Comprehensive coverage

"The great gift of space flights is the opportunity to observe the Earth from the outside and see how fragile it is"

This is what Stephen Attenborough, Chief Customer Officer at Virgin Galactic says during a virtual conference held by Juniper Networks. Enborough's talk was broadcast from Virgin Galactic's Astronaut Office in London

Stephen Attenborough, Chief Marketing Officer, Virgin Galactic. From a digital conference of the JUNIPER company
Stephen Attenborough, Chief Marketing Officer, Virgin Galactic. From a digital conference of the JUNIPER Networks company

"The great gift of space flights is the opportunity to observe the earth from the outside and see how fragile it is." This is what Stephen Attenborough, Chief Customer Officer at Virgin Galactic says during a virtual conference held by Juniper Networks. Enborough's talk was broadcast from Virgin Galactic's Astronaut Office in London.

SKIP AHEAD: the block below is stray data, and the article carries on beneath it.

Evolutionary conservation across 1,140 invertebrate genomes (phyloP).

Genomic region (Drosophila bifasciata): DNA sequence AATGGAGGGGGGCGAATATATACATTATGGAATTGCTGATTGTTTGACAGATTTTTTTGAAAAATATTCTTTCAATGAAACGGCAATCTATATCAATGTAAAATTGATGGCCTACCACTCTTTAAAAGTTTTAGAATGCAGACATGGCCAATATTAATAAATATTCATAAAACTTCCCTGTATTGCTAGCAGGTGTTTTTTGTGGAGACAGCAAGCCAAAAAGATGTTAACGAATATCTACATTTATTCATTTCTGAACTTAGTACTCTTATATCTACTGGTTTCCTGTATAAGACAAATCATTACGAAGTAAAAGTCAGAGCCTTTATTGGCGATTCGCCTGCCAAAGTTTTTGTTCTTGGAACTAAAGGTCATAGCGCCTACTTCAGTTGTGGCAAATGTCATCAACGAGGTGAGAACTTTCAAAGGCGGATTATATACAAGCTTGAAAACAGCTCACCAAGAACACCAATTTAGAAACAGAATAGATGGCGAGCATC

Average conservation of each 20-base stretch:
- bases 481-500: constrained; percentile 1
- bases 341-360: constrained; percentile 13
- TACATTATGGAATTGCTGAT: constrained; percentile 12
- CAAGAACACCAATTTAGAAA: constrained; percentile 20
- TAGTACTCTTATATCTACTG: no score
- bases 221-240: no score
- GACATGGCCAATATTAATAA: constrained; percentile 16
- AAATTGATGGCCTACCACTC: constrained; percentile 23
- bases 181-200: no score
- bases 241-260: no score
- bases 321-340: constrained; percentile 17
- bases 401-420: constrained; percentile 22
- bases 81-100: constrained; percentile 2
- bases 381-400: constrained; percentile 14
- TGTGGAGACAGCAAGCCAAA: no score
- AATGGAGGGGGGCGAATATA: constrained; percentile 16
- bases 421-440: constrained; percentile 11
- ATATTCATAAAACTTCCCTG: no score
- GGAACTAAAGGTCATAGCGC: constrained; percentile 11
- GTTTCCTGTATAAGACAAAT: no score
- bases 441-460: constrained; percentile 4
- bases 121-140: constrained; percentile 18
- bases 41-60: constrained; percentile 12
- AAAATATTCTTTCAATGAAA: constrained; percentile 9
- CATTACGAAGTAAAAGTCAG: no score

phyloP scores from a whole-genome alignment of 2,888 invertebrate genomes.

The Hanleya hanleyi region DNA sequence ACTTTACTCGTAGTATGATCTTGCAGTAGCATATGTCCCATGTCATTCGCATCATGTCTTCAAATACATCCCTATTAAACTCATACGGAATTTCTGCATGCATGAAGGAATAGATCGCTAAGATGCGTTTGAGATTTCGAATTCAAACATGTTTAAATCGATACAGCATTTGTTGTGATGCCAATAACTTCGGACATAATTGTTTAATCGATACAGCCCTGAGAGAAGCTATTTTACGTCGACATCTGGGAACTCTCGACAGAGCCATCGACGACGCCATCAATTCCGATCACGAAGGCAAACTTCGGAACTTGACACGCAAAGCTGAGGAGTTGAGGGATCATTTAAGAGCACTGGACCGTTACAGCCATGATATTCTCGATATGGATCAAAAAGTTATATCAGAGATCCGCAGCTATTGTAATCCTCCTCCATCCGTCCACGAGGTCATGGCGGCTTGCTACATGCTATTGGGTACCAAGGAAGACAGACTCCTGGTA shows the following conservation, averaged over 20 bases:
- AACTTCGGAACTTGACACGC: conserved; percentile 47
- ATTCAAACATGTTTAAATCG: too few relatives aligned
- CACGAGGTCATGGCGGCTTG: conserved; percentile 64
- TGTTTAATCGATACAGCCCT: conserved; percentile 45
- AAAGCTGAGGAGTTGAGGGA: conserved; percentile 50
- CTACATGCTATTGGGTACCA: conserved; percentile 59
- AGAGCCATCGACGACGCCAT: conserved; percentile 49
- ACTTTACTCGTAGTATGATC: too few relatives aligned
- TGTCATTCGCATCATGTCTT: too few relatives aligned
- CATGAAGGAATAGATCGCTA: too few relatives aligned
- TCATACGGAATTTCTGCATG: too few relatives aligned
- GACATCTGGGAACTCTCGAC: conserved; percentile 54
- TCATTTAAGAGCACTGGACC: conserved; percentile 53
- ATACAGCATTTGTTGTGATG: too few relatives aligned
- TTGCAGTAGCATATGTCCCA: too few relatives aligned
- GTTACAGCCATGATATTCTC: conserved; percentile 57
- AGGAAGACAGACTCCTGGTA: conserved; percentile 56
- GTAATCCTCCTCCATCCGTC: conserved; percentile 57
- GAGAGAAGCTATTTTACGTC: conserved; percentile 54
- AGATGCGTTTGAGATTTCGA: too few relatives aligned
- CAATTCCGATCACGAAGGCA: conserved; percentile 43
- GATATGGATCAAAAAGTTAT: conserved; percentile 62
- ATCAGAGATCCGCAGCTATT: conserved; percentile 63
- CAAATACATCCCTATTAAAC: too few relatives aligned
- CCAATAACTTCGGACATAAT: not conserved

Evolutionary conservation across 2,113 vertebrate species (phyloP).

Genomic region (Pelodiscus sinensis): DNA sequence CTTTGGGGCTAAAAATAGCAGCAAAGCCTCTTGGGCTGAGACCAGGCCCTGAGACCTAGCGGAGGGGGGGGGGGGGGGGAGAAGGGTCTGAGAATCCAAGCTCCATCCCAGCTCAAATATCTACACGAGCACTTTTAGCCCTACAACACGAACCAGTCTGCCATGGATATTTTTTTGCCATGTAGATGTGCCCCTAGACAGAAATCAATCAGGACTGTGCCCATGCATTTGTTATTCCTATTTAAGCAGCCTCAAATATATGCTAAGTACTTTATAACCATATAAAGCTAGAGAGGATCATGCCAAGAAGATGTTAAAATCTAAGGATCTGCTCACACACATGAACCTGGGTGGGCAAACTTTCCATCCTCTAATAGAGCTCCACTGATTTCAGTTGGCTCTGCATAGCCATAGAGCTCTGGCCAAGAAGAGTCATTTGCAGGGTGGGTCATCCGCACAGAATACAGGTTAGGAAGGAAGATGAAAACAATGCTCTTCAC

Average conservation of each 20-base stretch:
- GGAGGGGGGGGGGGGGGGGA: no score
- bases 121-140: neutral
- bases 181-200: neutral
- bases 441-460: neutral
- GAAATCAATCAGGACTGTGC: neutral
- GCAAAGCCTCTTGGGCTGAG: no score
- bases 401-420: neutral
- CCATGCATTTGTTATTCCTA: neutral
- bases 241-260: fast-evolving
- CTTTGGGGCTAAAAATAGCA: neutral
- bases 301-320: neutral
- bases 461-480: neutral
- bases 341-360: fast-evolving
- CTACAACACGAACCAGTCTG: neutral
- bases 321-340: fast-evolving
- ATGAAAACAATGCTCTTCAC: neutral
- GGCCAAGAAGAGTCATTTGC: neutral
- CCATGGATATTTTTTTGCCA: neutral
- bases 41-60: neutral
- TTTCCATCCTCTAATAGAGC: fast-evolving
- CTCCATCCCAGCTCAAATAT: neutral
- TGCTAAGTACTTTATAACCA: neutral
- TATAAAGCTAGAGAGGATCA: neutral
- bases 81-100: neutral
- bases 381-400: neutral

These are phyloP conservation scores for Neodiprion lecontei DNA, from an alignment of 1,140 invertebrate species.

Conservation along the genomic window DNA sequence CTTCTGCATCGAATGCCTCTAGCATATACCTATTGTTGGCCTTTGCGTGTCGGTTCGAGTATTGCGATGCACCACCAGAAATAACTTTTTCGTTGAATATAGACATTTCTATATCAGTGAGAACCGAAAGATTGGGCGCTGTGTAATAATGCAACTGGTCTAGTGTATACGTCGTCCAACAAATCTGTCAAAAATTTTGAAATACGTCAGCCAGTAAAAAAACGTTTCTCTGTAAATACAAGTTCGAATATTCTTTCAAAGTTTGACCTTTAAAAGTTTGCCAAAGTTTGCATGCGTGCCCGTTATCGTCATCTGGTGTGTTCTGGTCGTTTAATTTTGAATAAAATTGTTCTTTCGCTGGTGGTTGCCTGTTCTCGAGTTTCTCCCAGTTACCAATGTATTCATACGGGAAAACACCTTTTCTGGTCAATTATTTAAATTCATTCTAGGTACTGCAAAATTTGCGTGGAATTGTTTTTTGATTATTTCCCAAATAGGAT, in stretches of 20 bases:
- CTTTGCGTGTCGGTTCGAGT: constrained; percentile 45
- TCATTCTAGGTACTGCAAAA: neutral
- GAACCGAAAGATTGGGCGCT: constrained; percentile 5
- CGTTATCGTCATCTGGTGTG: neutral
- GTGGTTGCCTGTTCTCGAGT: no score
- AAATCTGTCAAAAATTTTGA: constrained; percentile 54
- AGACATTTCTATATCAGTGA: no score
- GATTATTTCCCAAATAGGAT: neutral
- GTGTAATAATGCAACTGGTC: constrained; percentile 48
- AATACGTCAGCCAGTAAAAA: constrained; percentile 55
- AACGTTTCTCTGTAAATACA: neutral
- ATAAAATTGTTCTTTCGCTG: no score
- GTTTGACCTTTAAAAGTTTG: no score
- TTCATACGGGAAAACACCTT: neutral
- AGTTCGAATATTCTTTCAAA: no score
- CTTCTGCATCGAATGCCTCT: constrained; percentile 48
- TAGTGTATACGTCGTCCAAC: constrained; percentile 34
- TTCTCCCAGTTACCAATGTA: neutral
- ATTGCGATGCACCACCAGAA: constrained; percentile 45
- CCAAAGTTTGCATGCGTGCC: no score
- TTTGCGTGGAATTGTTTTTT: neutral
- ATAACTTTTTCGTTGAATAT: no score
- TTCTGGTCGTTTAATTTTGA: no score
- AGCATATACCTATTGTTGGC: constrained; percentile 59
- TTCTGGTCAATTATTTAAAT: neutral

"It was hard not to feel that something was happening in the last few months in the field of manned space flights. Hardly a week goes by without new news about something new that hasn't been done before. Including of course the manned flights of 'Blue Origin', from us at 'Virgin Galactic', as well as from 'SpaceX'. It's exciting."

"My message today is that we are at the dawn of a new space age. This is a new era that will change our businesses and our private lives. This is a space age characterized by reusable spacecraft that will be built and operated by private companies, open up new markets for new customers and really begin to open access to space for everyone."